Longtime Tiger head coach served several years as an offensive coordinator at both Calvert Hall and Boys’ Latin

by Gary Adornato

Varsity Sports Network joins the local sports community in mourning the recent passing of former Towson University head football coach Phil Albert, a mentor to many high school coaches in the Baltimore area as well as a former assistant coach at both Calvert Hall and Boys’ Latin School.

Social media filled up Wednesday morning with tribute posts from former players and colleagues as the news of Albert’s death began to trickle out. He passed away on Wednesday after a brief bout with cancer.

Prior to becoming the second head coach in the history of Towson’s program, at the age of 28, Albert played collegiately at the University of Arizona.

Albert served as head football coach at Towson University from 1972 through 1991, posting a career record of 117-91-3. In 1974, his Tigers went 10-0 and won the Mason-Dixon Conference, the school’s first football championship ever. In 1975 the program became an NCAA Division III independent and, in 1976, went 10-3 in reaching the NCAA Division III Championship Game, known as the Amos Alonzo Stagg Bowl. Before more than 7,200 fans in Phenix City, Alabama, the Tigers lost, 31-28, to Saint John’s College of Minnesota.

Phil Albert

In 1979, Albert oversaw the team’s move into Division II football and the team went 9-1. His Tigers won 34 games between 1983 and 1986 and went to the NCAA Division II playoffs three times, reaching the quarterfinals twice and the semifinals in 1984. In 1987, the program made the rise to NCAA Division I-AA, with Albert still at the helm. The program’s best season under him, at this level, was a 5-5 mark in 1988.

During his time at Towson, Albert earned Coach of the Year honors five times and coached 28 All-Americans as well as four players who would go on to play in the NFL. He was inducted into the Towson University Athletic Hall of Fame in 1994. Albert also made his mark in the NFL, working from 1994 to 2001 as an advanced game day scout with the San Diego Chargers.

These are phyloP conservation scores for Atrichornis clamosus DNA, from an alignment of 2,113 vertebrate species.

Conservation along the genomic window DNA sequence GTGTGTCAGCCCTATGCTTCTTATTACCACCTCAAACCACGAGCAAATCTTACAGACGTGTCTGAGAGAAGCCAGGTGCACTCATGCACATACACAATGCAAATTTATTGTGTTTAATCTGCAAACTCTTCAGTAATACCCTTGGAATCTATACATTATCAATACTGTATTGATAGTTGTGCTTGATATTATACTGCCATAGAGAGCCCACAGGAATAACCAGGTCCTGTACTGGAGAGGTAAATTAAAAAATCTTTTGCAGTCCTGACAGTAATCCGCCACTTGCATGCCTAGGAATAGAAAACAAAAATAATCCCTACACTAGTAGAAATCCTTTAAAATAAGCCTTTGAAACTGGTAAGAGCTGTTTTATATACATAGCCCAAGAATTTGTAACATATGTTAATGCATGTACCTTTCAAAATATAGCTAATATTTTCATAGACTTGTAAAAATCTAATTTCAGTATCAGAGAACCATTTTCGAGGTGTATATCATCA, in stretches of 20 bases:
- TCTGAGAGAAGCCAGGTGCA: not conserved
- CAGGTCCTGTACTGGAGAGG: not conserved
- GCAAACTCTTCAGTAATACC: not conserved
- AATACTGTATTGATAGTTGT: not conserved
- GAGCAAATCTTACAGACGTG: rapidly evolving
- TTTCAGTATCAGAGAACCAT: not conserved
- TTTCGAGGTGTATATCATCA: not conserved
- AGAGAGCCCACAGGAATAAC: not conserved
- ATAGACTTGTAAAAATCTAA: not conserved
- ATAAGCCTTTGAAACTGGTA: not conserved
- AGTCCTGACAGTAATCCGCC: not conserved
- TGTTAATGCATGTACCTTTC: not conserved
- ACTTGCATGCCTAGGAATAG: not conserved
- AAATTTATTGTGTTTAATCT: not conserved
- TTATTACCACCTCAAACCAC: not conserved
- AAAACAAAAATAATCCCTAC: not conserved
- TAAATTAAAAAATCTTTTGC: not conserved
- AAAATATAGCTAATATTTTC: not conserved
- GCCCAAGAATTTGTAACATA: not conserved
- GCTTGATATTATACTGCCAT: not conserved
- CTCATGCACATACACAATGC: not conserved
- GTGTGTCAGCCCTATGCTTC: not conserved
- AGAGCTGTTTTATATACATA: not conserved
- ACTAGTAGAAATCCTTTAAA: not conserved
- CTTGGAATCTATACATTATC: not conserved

After leaving the Chargers, Albert returned to Towson and served two seasons as the offensive coordinator under Gordie Combs before retiring from coaching. Only thing is, he did not retire. He returned to the sidelines two different times, serving as an assistant coach at both Calvert Hall (2001 & 2002) and Boys’ Latin (2009 & 2010).

“Everything,” was the response from former player Joe Lizana, currently an assistant coach at Gilman School, when asked what Phil Albert meant to him.

“Of course he was a great coach, but he was just a great dude,” added Lizana, who played for the Albert’s Tigers in 1985 and 1986. “Everybody, and I mean everybody that played for him, it was life changing and impactful. I know that is what everybody says about someone when they pass away, but with him it was true.”

Sean Murphy, who coached for more than 20 seasons at Archbishop Curley before moving to North Carolina where he serves as head football coach and athletic director at John Paul II High School, expressed similar feelings.

“He was instrumental in me deciding to become a coach,” said Murphy, one of Albert’s All-American selections. “I learned more lessons from him in four years as a player than any professor, class or textbook during my academic career.

“After football was finished, I learned from Coach Albert the importance of faith and service to others. He was a man of the highest integrity, a man of faith, role model, mentor and someone that helped me become the person I am today. I have never been around a person with such positive energy and the ability to uplift and inspire even after a brief conversation. I relished seeing him in person and thoroughly enjoyed my conversations with him over the phone. So blessed to have played for him and so blessed to have known him. He may be gone, but his spirit and his lessons will remain in all of us. He was the best.”

Jim Sandusky, who also played for Albert and later coached with him at Boys’ Latin, spoke to the coach’s success as a leader.

“Coach was successful because he cared about the person, not simply the player,” said Sandusky. “We played for him, the person, not the coach. He was a life mentor for so many of us. He was as talented a coach as you would find at any level, and as passionate as he was about football what he really cared about was his guys . His concern for us didn’t end when we graduated, he stayed invested in so many of our lives until he passed yesterday. Heartbreaking.
“He never deviated from his beliefs. The man had conviction and held true to his beliefs….an exemplary coach and person. We all loved that man.”